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2nd Cir. Adopts NLRB Standard for Bargaining Units

By William Vogeler, Esq. on December 01, 2016 | Last updated on March 21, 2019

The Second Circuit has adopted the National Labor Relations Board's organizational standards for proposed unions. In applying a two-part test, the court joined other federal jurisdictions to evaluate whether proposed collective bargaining units consist of employees who share a "community of interests" and do not "arbitrarily exclude other employees." The panel reached its decision in Constellation Brands v. National Labor Relations Board, a contest over the organization of a winery's operations department.

"We hold the Specialty Healthcare framework to be valid, as our sister circuits have, and to be consistent with this Court's precedent," the court said. While upholding the NLRB's framework, however, the court concluded the Board did not properly apply the standard.

No Whining

The case grew from a dispute at Woodbridge Winery in California, which employs about 100 managers and 200 production and maintenance employees. The employees are divided into various departments. The cellar operations department is organized into two subgroups: "outsider cellar" with 46 employees and "barrel" with 18 employees.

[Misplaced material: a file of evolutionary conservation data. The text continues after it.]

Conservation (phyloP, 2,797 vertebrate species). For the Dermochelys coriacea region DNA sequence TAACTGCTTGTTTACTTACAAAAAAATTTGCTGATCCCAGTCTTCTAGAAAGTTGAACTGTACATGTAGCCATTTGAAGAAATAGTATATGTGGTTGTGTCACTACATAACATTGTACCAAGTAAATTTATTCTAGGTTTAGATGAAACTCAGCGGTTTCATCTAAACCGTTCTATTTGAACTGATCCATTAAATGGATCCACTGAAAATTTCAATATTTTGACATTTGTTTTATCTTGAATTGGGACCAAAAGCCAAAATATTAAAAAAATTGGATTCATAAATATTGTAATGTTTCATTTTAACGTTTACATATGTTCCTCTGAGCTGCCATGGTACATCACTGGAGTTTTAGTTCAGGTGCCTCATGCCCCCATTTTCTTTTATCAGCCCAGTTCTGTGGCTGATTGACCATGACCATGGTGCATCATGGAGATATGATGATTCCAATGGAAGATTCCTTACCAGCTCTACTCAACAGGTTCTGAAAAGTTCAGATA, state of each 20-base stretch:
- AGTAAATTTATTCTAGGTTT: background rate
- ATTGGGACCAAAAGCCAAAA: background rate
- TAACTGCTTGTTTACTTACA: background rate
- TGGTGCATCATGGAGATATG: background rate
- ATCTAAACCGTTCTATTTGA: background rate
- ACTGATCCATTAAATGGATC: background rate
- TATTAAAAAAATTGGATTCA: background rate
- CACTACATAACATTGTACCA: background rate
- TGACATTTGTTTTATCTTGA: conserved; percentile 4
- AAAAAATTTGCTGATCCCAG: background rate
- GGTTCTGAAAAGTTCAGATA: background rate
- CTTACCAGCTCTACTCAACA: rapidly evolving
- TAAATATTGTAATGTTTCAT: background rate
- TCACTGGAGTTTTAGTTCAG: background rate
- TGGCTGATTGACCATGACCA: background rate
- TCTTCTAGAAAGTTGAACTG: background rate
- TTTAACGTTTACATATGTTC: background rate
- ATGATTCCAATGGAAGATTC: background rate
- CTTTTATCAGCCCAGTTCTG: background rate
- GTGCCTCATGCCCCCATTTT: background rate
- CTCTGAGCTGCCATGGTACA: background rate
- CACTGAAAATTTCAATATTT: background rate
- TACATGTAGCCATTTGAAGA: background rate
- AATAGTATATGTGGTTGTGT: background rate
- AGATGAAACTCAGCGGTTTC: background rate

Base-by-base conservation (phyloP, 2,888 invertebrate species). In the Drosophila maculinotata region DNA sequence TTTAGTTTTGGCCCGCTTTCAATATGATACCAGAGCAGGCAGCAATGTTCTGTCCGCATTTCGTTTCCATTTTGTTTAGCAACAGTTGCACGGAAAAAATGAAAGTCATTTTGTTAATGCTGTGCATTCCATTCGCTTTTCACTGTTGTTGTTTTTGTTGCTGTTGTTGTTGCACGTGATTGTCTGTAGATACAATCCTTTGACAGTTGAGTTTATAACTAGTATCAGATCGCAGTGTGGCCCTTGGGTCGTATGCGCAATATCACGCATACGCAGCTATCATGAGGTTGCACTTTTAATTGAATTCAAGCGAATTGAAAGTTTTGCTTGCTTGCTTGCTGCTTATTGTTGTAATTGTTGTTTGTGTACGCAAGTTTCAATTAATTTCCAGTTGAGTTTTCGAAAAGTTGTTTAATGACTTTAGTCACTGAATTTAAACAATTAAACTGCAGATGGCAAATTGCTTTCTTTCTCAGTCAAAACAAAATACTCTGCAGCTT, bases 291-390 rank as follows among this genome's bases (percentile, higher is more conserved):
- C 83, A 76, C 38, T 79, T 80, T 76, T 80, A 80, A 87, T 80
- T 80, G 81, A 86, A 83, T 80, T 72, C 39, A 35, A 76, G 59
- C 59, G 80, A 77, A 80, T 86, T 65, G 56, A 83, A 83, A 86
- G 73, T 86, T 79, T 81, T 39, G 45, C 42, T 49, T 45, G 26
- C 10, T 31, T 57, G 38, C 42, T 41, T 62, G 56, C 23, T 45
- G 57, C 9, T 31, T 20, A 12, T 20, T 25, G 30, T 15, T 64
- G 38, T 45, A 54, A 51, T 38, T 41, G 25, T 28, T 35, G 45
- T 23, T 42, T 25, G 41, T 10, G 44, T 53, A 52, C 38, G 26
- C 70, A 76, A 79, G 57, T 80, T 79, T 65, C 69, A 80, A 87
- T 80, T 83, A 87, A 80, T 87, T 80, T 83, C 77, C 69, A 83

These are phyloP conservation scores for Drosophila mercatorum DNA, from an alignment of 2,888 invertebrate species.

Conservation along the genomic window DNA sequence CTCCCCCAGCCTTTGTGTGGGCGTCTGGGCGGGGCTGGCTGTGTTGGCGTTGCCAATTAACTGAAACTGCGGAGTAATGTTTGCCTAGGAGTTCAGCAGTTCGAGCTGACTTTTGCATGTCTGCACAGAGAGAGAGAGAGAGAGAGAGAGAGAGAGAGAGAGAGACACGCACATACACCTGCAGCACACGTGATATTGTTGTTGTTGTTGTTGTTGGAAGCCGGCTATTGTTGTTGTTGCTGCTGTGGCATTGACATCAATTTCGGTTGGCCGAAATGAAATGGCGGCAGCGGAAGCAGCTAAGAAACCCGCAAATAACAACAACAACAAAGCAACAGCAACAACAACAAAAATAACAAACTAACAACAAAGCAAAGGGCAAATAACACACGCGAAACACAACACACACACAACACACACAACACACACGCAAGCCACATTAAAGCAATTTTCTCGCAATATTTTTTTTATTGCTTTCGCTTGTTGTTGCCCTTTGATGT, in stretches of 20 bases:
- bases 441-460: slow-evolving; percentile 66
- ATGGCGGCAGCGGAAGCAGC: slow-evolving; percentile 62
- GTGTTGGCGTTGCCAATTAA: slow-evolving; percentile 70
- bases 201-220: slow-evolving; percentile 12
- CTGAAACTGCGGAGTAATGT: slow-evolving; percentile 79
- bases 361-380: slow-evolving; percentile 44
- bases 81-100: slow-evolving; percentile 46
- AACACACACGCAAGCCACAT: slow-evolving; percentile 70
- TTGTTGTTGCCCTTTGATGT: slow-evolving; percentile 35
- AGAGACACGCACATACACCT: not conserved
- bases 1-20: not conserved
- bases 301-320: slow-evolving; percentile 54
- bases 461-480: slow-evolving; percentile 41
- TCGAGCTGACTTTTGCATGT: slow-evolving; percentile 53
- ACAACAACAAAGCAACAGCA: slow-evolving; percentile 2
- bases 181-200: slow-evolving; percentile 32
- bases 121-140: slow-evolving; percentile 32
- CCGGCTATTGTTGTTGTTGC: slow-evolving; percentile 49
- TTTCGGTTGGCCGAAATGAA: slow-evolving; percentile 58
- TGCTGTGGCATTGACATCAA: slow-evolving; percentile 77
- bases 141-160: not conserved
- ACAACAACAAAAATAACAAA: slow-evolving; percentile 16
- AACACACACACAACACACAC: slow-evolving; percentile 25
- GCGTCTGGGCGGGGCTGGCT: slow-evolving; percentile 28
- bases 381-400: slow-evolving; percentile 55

The dispute centered on whether the "outside cellar" employees were sufficiently distinct from the "barrel" employees to be treated separately for collective bargaining purposes under the National Labor Relations Act (NLRA). The cellar employees voted to unionize, but the winery, owned by Constellation Brands, refused to negotiate with them.

More Is More

In considering the question, the Second Circuit followed the reasoning of six other circuit courts. The Third, Fourth,Fifth, Sixth, Seventh and Eighth Circuits also have held that the NLRB standards for unionization are valid.

"Our sister circuits have accepted the Specialty Healthcare framework based on the understanding that it requires the Board to ensure, at step one, that employees are not inappropriately "excluded [from a bargaining unit] on the basis of meager differences," the Second Circuit said.

The the three-judge panel then remanded the case to the Board for further proceedings under their ruling.

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